John McCain has been campaigning in New Hampshire for months, but when he took the stage last week at a town-hall meeting in Keene, it felt like a reunion tour. Journey's "Don't Stop Believin'" pumped on the sound system, and when the onetime GOP presidential front runner arrived, many of the 200 people packed in the room leapt to their feet, cheering. McCain railed against partisanship in Washington and attacked the free-spending ways of his own party. "It's getting harder to do the work of the Lord in the city of Satan," he said, prompting laugher and applause. A few feet away, a handmade campaign sign hung on the wall: THE MAC IS BACK!
That's the message McCain's supporters are pushing after his campaign's near collapse. After spending several years remaking his image—from maverick insurgent into establishment GOPer friendly with the conservative base—McCain raised less money than his opponents and spent more. He ended the first six months of the campaign with less than $500,000 available for the primary—a number so dismal, even Ron Paul had more cash. That led to a nasty split with campaign manager Terry Nelson and longtime strategist friend John Weaver. More than 80 staffers were let go and dozens of others resigned; last week veteran admen Fred Davis, Russ Schriefer and Stuart Stevens bolted. The departures put Washington on a deathwatch. "It's effectively over," predicted election expert Charlie Cook. "The physicians have left the hospital room, and it's the executors of the estate that are taking over."
Yet McCain seems oddly upbeat. A friend, who declined to be named while discussing private conversations, says the senator is in "better spirits than I have seen in months." The scrappy war vet was never very convincing as the Anointed One anyway. Now he's reverting to the formula that helped him win New Hampshire in 2000: a lean, insurgent candidacy heavy on retail politics and promises to take on Washington. (It's the same underdog storyline the media, which McCain used to call "his base," once found so appealing.) He's left the pricey Straight Talk Express bus at home. And when he flies, he's going commercial. "I'm starting from scratch," McCain tells NEWSWEEK. "But I believe we can do what we were able to do in 2000."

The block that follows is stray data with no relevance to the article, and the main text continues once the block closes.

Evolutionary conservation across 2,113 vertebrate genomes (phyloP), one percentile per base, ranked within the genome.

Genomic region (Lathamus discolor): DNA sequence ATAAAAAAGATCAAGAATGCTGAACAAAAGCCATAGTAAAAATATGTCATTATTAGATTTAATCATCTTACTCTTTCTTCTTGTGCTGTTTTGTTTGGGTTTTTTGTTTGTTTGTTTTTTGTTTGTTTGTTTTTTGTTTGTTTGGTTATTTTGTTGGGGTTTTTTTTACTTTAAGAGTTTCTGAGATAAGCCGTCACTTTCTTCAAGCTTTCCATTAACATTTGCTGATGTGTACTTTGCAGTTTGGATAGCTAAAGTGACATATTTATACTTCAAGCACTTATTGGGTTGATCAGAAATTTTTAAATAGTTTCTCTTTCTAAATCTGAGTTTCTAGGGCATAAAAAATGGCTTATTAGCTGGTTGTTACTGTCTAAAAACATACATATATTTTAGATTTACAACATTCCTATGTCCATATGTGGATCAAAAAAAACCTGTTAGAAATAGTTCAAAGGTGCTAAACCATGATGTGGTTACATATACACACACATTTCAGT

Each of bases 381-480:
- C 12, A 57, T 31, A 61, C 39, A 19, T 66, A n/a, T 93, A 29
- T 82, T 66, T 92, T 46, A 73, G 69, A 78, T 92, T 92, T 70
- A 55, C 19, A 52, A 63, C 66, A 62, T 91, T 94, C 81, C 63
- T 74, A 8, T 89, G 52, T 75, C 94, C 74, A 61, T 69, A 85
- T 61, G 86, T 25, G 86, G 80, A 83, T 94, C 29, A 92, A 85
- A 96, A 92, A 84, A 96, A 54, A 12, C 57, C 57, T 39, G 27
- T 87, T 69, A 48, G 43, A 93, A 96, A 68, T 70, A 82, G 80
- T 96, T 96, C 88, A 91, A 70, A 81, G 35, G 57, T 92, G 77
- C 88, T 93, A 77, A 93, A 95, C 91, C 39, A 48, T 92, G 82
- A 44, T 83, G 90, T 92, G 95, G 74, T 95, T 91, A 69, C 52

McCain's aides are citing a different moment in history. A memo recently sent to staff and supporters likened McCain's predicament to Ronald Reagan's 1980 campaign, in which the "Gipper" nearly lost the GOP nomination because of weak fund-raising and internal disputes. Like McCain, Reagan fired his top staff in a bid to re-invigorate his candidacy. Yet the story is not without irony: one of the advisers Reagan fired is Charlie Black, who McCain has now made his top strategist. Black, a lobbyist who is helping McCain free of charge, says it was his idea to make the analogy between Reagan and McCain. "Our infighting throughout that campaign was 10 times as bad as any of this," Black tells NEWSWEEK. "You could argue that we did everything we could to drag Reagan down and he still came back to be president. There's no reason you can't make the same case for McCain."
Yet McCain has problems Reagan didn't, namely a lack of credibility with the GOP base. While Reagan was in line with party values, McCain continues to embrace policies abhorred by many Republicans, like immigration reform. And his strong support of the Iraq War threatens to undermine his standing with independents, a crucial bloc in New Hampshire. When a man asked him last week why he talks about issues that voters don't like, like the war, McCain replied, "I know what's best for America."
There are many reasons why McCain can't be written off, aides argue. For one, some of the millions McCain burned through went toward building teams in Iowa, New Hampshire and South Carolina—organizations that his staff says remain largely intact. His finance team has organized more than a dozen fund-raisers for McCain heading into August, a slow month for donations. And in spite of the negative buzz surrounding his campaign, and his unpopular positions on the war and immigration, McCain's polling numbers have remained largely steady. The latest Gallup poll found that McCain ranked at 16 percent among likely GOP voters—behind Rudy Giuliani and in a dead heat with Fred Thompson, who is expected to enter the race this summer. McCain's campaign also likes the look of the new front runner. According to a recent Associated Press poll, the new leader of pack for the GOP nomination is "none of the above."